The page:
GBA Logo horizontal Facebook LinkedIn Email Pinterest Twitter Instagram YouTube Icon Navigation Search Icon Main Search Icon Video Play Icon Plus Icon Minus Icon Picture icon Hamburger Icon Close Icon Sorted

Community and Q&A

Dormer Project Insulation Questions, R49, Spray Foam, Batt, Both?

Chrishere01 | Posted in General Questions on

Hello everyone, 

I have been surfing the Q&A for a while and looking for the answer for a few questions. I apologize in advance if these may seem obvious.

I am currently in the process of dormer my 1950s cape style house in the northeast. 

Currently the code requires R-49 for Ceiling R-values. To get that I was thinking of doing a mix of spray foam and batt insulation or even blown insulation depending on the the availability. 

I am working with a very limited space and I am thinking to spray foam in the first section indicated by the green which is about 4 ft from the back wall The remaining insulation would be batt or blown in indicated by the blue. This could help keep costs down as well

(see attachment 1)

I have read a mix of different things online related to ventilation with spray foam and not to vent with spray foam, where R-value should be related to the thickness and not to air tightness.  Not sure if this first scenario is advisable. 

The second question I have if the first scenario isn’t possible, with closed cell insulation needed for the r-49 value I am assuming that would need a backing so the spray foam has something to stick to. Considering 8 inches is needed,  the issue comes from the collar ties 2×8,  Would I need to pad out 1 1/2 to 2 inches for the backing to meet the R49, leaving some clearance for drywall?  Also can the backing be something as simple as a vapor barrier?

The last question comes from something I saw come from “A solution for high performance attic” (lol).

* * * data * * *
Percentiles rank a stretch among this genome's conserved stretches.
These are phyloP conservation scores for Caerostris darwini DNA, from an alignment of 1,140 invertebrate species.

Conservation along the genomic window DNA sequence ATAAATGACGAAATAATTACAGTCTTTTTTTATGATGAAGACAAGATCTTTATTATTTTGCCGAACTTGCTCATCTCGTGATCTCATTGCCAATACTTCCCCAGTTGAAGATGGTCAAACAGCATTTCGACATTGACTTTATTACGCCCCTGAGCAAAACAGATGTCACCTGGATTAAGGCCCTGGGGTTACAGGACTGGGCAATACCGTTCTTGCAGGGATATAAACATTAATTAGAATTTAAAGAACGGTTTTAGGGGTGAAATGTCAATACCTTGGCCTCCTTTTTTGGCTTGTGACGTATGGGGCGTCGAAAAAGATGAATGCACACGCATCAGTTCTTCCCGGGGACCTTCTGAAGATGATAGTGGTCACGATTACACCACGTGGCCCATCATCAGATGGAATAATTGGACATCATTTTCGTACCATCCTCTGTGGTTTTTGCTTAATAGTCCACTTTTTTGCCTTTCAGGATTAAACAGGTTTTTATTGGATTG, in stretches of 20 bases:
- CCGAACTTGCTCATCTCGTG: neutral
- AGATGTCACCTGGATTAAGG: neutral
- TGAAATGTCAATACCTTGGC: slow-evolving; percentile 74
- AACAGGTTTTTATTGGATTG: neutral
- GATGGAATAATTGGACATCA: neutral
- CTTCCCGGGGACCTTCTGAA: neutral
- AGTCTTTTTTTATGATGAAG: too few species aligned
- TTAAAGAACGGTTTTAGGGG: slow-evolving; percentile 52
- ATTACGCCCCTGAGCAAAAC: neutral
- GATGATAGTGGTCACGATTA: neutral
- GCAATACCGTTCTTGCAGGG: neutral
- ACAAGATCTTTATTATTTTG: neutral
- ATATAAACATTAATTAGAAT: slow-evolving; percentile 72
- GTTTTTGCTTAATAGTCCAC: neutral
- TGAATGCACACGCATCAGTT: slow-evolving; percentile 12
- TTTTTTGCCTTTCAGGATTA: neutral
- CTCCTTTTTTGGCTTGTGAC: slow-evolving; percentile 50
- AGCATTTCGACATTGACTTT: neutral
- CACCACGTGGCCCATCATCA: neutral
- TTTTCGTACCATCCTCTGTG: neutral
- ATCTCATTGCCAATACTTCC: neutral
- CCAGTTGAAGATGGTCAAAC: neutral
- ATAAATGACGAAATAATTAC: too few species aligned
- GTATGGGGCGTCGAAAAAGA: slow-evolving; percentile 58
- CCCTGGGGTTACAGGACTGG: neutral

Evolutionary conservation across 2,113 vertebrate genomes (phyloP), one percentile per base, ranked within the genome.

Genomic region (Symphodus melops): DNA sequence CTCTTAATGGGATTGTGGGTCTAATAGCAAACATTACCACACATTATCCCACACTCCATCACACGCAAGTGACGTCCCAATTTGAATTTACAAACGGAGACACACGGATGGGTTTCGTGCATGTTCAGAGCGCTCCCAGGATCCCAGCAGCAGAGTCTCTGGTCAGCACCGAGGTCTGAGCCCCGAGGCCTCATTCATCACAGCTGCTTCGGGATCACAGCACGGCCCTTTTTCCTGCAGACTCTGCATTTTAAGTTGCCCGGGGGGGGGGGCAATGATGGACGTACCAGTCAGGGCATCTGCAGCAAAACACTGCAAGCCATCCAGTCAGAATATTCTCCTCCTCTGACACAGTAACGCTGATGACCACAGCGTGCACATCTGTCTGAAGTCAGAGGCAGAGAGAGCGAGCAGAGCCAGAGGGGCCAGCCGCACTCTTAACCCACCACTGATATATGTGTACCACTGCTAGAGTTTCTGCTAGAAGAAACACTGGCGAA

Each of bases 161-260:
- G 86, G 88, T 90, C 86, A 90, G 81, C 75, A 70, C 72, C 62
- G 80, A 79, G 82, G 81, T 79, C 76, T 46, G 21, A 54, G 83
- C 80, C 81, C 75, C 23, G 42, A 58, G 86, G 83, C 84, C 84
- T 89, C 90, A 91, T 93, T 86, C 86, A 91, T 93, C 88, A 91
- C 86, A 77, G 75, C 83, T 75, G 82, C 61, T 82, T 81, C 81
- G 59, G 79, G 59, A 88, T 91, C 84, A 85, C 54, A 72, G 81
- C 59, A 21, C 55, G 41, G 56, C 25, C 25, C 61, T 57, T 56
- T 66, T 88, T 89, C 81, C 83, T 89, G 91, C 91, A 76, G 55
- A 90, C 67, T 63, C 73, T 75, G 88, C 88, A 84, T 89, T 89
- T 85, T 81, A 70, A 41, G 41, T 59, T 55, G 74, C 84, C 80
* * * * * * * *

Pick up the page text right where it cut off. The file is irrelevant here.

(See attachment 2)

It appears as though the roof rafter are insulated and the ceiling is insulated as well. Looks as though the air is being ventilated through this  insulated space. I was wondering if the ceiling can be insulated with R-30, and then the roof rafters insulated with R19 (or greater), to give the  R-49 total insulation? My initial instincts are no due to the ventilation, but maybe I am wrong. 

Let me know if you have any other suggestions too!
Thanks everyone in advance for reading!


GBA Prime

Join the leading community of building science experts

Become a GBA Prime member and get instant access to the latest developments in green building, research, and reports from the field.


  1. plumb_bob | | #1

    Hi Chris

    You need to figure out if you are trying to achieve an unconditioned, ventilated attic space or not. If yes, then the ventilation details are critical. Your limiting factor will be the height available for insulation at the eaves. You want to achieve maximum R-value at this location while still providing an adequate ventilation channel. The spray foam to 4' back is an option, but make sure you have a vent channel that is rigid enough to handle the spray foam. The detail you show has the insulation completely filling the attic to the peak of the roof, this needs to be reduced so that the ventilation channel is continuous to the peak and is vented through a ridge vent or similar.

    The second image makes no sense as the insulation that is on the underside of the roof deck is outside of the insulation plane of the rest of the house, so has no benefit. Also, fluffy insulation should never be placed tight to a roof deck.

    If this project is being inspected, talk to your inspector about how they would assess this project. Most codes have a relaxation where working with existing structures, so trying to achieve R49 may not be necessary.

  2. Chrishere01 | | #2

    Thanks Bob,

    You are indeed correct about existing structures. The town allows for r30 where r49 is not achievable, but that is limited 500 sqft or 20% of the ceiling area, whichever is lower. Given this leniency, I was going to run baffles to 4 ft or so to the ridge vent allow for ventilation adequate ventilation to from the soffits.

    I have my own reservations on the ridge vent for the low pitch roof may discuss with the contractor with installing a fan or louvre instead of a the ridge vent. But the combination of 4ft of spray foam and batt seems to be most cost effective option. savings of around 60%.

    I could spray direct to the decking, but would like to insulated along the collar ties and back it with a vapor barrier or even some board.

    The second image made no sense to me as well so I appreciate the sanity check.

  3. plumb_bob | | #3

    If you do spray direct to the decking, you are creating a conditioned, non ventilated attic space at that location. This is ok, but you have to figure out how it ties into the other attic spaces of the house, and how it may disrupt the ventilation of the other spaces.

Log in or create an account to post an answer.


Recent Questions and Replies

  • |
  • |
  • |
  • |